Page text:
Congressman Blumenauer, a Democrat, laid the blame - for exploiting the crisis for partisan gain - on the Republican leadership. America may have lost some of its innocence on Sept. 11, he said, but some people in Congress are treating it as though America has lost its common sense.

Despite President George W. Bush's call for putting people ahead of party politics during his Jan. 5 Portland visit, the House Republican leadership has consistently done the opposite, Blumenauer said.

For example, in the midst of a devastating crisis for the airline and tourism industry, when those industries were clamoring for some measure to restore confidence in air safety and get people traveling again, the Senate passed 100-0 an airline security bill that included federalizing airport security. The relevant House committee approved a similar bill 36-0. But the Republican House leadership, led by Tom DeLay, was so narrowly partisan in their fear that federalizing would make it easier for airport security workers to unionize that for two months they would not allow the bill to be voted on.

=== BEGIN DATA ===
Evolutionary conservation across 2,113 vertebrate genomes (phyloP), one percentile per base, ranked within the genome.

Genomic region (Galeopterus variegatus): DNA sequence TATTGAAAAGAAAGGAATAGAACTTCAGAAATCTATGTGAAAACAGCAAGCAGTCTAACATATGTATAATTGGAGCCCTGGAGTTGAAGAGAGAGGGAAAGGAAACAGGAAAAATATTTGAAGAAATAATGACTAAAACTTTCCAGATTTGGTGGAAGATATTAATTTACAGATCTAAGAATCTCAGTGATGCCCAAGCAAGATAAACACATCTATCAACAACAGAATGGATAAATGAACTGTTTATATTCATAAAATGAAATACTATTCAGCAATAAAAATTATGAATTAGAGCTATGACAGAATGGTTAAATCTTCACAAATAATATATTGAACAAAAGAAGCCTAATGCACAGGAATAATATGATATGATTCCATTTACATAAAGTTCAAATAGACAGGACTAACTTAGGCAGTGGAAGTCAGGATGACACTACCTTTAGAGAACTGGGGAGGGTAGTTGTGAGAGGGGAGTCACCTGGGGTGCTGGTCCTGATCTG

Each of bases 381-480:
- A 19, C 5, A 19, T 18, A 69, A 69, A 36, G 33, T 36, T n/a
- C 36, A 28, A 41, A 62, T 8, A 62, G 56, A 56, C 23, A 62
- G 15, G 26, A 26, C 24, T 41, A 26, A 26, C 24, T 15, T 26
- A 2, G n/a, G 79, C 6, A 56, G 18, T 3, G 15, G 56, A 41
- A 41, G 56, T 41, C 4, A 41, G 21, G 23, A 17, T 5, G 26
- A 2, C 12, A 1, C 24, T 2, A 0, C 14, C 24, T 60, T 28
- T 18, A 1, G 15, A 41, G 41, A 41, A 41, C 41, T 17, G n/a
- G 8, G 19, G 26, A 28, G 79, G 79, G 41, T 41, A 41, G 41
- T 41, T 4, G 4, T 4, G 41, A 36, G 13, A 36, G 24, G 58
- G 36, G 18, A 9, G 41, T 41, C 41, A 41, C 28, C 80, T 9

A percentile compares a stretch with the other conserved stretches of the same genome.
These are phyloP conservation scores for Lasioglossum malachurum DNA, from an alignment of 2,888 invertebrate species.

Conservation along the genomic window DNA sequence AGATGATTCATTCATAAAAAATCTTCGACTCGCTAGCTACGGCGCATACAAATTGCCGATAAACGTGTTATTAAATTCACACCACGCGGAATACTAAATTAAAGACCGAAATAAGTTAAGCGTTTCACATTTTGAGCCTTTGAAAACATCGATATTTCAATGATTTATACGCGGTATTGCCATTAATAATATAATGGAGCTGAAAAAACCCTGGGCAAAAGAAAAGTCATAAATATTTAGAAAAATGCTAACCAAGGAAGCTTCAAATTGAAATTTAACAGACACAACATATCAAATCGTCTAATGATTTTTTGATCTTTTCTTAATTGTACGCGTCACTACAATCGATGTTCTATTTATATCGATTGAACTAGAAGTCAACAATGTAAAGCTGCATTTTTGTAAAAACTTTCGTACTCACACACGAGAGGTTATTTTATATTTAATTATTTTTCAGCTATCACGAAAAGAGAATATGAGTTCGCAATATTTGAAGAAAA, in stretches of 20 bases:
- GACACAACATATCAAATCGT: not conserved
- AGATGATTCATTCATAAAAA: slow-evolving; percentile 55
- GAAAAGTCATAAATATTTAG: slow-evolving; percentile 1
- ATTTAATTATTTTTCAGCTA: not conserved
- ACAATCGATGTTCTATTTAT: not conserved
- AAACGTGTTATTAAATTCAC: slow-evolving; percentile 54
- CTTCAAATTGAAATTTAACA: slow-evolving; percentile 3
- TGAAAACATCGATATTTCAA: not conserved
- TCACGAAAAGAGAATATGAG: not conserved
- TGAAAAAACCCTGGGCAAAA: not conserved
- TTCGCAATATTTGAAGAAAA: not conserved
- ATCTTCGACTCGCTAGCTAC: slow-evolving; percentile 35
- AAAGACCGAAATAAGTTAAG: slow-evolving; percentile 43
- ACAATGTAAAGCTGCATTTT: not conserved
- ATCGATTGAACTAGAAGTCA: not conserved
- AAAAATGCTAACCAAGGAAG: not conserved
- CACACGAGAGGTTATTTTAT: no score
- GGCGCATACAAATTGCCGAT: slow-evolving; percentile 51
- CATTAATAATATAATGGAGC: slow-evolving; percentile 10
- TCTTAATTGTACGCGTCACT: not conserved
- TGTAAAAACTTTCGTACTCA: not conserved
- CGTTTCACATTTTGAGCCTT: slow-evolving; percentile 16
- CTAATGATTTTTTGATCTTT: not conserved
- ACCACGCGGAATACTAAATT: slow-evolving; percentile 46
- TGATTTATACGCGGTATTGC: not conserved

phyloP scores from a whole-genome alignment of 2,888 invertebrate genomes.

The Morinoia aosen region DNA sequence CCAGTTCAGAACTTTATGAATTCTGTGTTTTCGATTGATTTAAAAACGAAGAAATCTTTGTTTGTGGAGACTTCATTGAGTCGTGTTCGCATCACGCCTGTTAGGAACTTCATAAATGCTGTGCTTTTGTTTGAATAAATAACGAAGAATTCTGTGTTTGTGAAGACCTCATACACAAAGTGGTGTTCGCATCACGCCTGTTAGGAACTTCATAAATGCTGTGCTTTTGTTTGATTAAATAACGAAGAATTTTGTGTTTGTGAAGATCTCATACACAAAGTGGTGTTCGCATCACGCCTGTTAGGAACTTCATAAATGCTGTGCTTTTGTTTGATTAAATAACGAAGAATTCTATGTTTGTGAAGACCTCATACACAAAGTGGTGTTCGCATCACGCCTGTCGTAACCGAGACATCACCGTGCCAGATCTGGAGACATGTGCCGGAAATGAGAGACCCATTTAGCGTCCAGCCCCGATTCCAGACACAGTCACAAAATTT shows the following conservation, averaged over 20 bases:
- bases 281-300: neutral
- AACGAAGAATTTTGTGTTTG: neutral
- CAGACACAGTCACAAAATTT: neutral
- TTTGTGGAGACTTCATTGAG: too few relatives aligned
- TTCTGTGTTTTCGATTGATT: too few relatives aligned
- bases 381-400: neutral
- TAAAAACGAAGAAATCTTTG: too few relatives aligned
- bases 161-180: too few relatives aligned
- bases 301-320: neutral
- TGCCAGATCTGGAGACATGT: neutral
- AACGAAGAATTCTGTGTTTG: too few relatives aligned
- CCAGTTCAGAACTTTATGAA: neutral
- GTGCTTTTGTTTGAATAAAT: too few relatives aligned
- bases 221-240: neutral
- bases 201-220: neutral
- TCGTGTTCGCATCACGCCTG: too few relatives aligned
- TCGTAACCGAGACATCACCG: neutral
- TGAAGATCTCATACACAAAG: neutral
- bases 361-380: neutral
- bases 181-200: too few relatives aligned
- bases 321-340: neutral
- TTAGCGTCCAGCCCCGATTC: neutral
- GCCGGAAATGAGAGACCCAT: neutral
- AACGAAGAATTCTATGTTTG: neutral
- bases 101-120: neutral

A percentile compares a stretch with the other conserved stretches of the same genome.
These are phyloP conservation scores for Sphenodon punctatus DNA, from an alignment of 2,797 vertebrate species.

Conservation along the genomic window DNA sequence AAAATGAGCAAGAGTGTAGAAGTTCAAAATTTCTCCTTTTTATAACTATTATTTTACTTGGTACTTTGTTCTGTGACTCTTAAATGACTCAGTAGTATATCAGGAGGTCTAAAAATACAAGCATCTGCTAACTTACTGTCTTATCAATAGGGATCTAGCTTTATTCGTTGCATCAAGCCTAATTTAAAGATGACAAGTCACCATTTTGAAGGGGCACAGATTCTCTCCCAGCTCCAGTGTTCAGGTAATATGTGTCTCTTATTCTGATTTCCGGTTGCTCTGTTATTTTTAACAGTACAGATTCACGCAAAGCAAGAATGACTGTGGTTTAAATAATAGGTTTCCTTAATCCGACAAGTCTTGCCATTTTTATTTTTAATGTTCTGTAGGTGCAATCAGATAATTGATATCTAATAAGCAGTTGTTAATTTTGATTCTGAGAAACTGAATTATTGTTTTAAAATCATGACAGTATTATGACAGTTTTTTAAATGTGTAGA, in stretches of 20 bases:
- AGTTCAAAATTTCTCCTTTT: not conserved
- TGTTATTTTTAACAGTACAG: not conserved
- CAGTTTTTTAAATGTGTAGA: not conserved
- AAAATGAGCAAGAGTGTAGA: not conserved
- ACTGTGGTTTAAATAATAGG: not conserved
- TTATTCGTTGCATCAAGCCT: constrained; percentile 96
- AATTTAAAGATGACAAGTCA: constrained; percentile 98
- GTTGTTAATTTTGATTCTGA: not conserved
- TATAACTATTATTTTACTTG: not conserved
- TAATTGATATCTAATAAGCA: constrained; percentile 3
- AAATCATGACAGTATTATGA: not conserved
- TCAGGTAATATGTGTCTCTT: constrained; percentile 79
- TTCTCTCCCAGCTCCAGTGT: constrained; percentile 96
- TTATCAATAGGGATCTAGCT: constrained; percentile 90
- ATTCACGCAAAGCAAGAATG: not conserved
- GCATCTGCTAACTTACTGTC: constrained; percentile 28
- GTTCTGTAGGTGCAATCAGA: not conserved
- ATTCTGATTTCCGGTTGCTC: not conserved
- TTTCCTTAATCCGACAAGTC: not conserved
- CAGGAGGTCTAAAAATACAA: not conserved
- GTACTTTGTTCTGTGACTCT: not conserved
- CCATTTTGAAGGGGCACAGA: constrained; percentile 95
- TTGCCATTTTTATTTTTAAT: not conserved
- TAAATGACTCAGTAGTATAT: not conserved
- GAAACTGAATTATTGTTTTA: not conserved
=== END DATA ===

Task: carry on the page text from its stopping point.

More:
"We expected the war on workers would be suspended when the war on terrorism began," said Gordon Lafer of the Labor Education and Research Center of the University of Oregon, which helped put together the conference. "Now we know that if there's a choice between fighting the war on terrorism or the war on working people, the Republicans choose the war against working people."

Former prosecutor Kristine Olson told conference participants she worries about the potential for abuse of new laws and executive orders. In the name of fighting terrorism, they provide for increased use of wiretaps, "sneak-and-peek" search warrants, monitoring of attorney-client conversations, and use of military tribunals. Olson, now an aide in Blumenauer's office, said the Portland congressman voted against the so-called "Patriot Act" both for its details and for the undemocratic way it was pushed in the House.

Alice Dale, an international vice president of the Service Employees and secretary-treasurer of its Portland-based Local 49, said labor needs to support setting boundaries on the way police deal with protests. She said in the current labor climate, unions need to bargain aggressively with employers and use new tactics to appeal directly to the public, tactics that sometimes include street protests that then put labor on "a collision course" with police. Dale said the post 9/11 climate has put a chill on campaigns for immigrants rights, which have been a major focus of organized labor in the last several years as immigrant workers unionize in ever-greater numbers.

The challenge to labor, Nesbitt said, will be to build a broad-based movement before the Oregon Legislature meets in special session Feb. 8 to back a plan that would stimulate the economy and help unemployed workers.

February 1, 2002 issue